Any local residents who stayed up to watch the switchover would have been watching BBC Two’s Learning Zone before the screen went blank.

Engineers spent 37 minutes switching off the analogue signal on BBC Two and switching on digital versions of BBC One, BBC Two, BBC Three, CBBC, BBC News 24 and Five.

Other digital channels will follow when analogue BBC One, ITV1 and Channel 4 are switched off next month.

Industry body Digital UK has been overseeing the country’s switchover from analogue.

Chief executive Ford Ennals said it was “a landmark day for British broadcasting history”.

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Mobile phone boarding pass idea takes off

Mobile Marketing News: The International Air Transport Association (IATA) has announced a global standard that will make it easier for international travellers to use their mobile phones to check in for flights.

Passengers using the system will be able to register their mobile number with their flight operator when booking journeys. They will then receive a text message with a unique code that will in effect become their boarding pass.

The bar code will be read directly from the mobile’s screen, replacing easy-to-lose paper tickets.

Previously, airlines had rarely used mobile boarding passes due to different regional formats making bar codes incompatible with one another. The IATA’s new global standard should change that.

“This standard is an important step in getting rid of paper that bogs down processes and drives up costs,” said Giovanni Bisignani, IATA’s director general and chief executive, adding that passengers want the convenience of self-service options.

The industry has set a deadline for its members to implement 100 per cent bar coded boarding passes by 2010.

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Sony, Sharp open new LCD TV plants

PCWorld: Sony Corp. and Sharp Corp., two of the largest manufacturers of LCD (liquid crystal display) televisions, have both opened new factories to produce the hot-selling flat-panel TV sets.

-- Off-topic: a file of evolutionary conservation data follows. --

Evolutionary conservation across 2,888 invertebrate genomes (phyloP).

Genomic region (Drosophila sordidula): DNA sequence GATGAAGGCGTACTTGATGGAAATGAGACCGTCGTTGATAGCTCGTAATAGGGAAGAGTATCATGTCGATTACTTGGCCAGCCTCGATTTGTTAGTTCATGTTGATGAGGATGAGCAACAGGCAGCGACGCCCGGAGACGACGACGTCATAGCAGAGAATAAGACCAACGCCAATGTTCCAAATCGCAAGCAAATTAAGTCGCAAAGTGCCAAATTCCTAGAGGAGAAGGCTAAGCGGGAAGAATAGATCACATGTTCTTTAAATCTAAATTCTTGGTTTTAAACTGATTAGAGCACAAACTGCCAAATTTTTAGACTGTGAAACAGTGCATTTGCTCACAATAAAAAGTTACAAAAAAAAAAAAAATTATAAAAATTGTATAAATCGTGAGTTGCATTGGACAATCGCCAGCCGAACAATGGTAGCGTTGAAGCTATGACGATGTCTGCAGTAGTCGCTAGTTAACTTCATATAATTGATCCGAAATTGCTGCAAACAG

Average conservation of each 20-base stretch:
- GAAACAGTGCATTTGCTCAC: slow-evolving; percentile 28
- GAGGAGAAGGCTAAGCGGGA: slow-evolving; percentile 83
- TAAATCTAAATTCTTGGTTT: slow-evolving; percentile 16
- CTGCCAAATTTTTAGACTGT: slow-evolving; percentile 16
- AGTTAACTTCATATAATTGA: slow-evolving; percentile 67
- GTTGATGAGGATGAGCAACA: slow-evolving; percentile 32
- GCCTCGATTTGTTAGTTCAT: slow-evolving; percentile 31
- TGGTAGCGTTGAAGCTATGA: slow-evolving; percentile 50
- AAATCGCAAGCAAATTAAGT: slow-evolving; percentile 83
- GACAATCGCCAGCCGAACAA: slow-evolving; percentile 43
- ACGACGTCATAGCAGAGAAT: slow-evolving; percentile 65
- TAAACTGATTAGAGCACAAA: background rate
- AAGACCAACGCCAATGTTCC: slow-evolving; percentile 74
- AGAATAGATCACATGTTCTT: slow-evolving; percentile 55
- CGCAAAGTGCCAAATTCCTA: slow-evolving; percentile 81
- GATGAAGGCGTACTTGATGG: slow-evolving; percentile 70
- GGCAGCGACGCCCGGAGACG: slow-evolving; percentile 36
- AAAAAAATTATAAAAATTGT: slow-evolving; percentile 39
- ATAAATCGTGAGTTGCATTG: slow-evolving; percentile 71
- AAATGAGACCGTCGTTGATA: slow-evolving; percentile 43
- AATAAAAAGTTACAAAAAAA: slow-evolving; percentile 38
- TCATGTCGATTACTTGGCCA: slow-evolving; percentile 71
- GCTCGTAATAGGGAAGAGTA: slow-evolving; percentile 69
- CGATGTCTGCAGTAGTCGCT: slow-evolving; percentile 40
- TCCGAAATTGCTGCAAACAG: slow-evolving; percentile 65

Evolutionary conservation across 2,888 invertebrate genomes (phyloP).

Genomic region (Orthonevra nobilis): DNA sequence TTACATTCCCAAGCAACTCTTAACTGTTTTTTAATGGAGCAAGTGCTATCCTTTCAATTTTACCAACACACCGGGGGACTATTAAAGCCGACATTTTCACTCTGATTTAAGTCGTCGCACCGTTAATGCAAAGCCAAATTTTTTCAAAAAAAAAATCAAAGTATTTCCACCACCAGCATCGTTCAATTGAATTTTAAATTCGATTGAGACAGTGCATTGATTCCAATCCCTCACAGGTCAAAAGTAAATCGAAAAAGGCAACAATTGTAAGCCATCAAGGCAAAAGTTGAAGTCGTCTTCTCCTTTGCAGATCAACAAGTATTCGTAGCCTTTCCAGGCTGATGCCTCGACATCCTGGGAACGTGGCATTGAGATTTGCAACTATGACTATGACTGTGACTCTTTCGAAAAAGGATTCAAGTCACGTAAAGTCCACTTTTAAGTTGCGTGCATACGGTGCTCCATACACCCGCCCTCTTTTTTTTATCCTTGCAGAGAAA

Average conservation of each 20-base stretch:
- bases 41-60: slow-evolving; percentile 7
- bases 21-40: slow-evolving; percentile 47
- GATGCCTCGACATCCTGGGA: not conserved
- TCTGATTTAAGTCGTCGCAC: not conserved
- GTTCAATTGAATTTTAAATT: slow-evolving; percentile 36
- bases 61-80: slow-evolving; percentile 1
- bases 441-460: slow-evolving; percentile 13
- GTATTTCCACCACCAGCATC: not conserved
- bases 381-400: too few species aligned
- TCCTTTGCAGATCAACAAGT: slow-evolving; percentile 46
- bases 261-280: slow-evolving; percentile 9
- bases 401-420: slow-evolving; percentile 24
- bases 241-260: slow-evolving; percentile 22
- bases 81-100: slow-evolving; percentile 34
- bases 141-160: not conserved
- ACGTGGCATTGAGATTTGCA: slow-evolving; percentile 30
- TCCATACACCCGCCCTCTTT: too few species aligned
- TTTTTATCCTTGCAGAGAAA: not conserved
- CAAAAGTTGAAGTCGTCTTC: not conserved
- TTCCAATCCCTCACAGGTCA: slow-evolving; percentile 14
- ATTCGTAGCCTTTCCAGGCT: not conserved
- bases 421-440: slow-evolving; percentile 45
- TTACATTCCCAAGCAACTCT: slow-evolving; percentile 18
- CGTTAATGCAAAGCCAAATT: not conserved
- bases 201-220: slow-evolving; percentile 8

Sony has begun production of flat-panel televisions at a new plant in Slovakia while Sharp has started operations at a second factory inside its Sharp Electrsnica Mexico S.A. de C.V. plant in Mexico.

The Sony factory in Nitra is manufacturing large-size, high-end LCD sets and the start of operations there is a step towards a reorganization of Sony’s TV manufacturing operations in Europe.

Sony already has two TV plants in Europe, one in nearby Trnava and one in Barcelona, Spain. During 2008 the TV production lines at Trnava will be relocated to Nitra to push annual production at Nitra to 3 million sets. Once that relocation is complete the Trnava plant will be used to produce TV tuners for the sets while TV production will continue at Nitra and Barcelona.

European consumers are fast adopting flat-panel televisions like those produced at Nitra. During the second quarter of this year 97 percent of all TVs shipped on the continent were flat-panel sets, according to Display Search. That ranks Europe second to Japan, where 99 percent of TVs were flat panel, and ahead of North America, where 88 percent of TVs shipped were flat panel.

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Broadcom rolls out 3G phone on a chip

eWeek: Claiming a major competitive advantage over rival chip makers, Broadcom said Oct. 15 it has developed a low-power, single-chip processor that integrates all major features of 3G technology.The BCM21551—code-named Zeus—combines a high-speed third-generation baseband, a multiband radio frequency transceiver, Bluetooth, and an FM radio receiver and transmitter. The device also features advanced multimedia processing, up to 5-megapixel camera support and 30-frame-per-second video capability.

“With what we believe is more than a full year’s lead over similar competing products, this new 3G solution should place Broadcom squarely at the head of the hyper-competitive 3G chip race,” Yossi Cohen, senior vice president and general manager of Broadcom’s Mobile Platforms Group, said in a teleconference given from Irvine, Calif. “This is truly amazing engineering execution. … Our investments in multimodal wireless and high-definition multimedia technologies will further widen our mobile technology leadership in the coming years.”

Phones carrying the new chip will be able to download content at up to 7.2M bps and upload content such as pictures and videos at up to 5.8M bps. The chip can also be paired with other Broadcom devices, such as Wi-Fi and GPS.

“A single-chip mobile phone is the holy grail of the industry,” Cohen said. “This is a very significant step forward from 2G to 3G.”

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AU Optronics unveils 5000:1 ultra high static contrast ratio LCD TV technology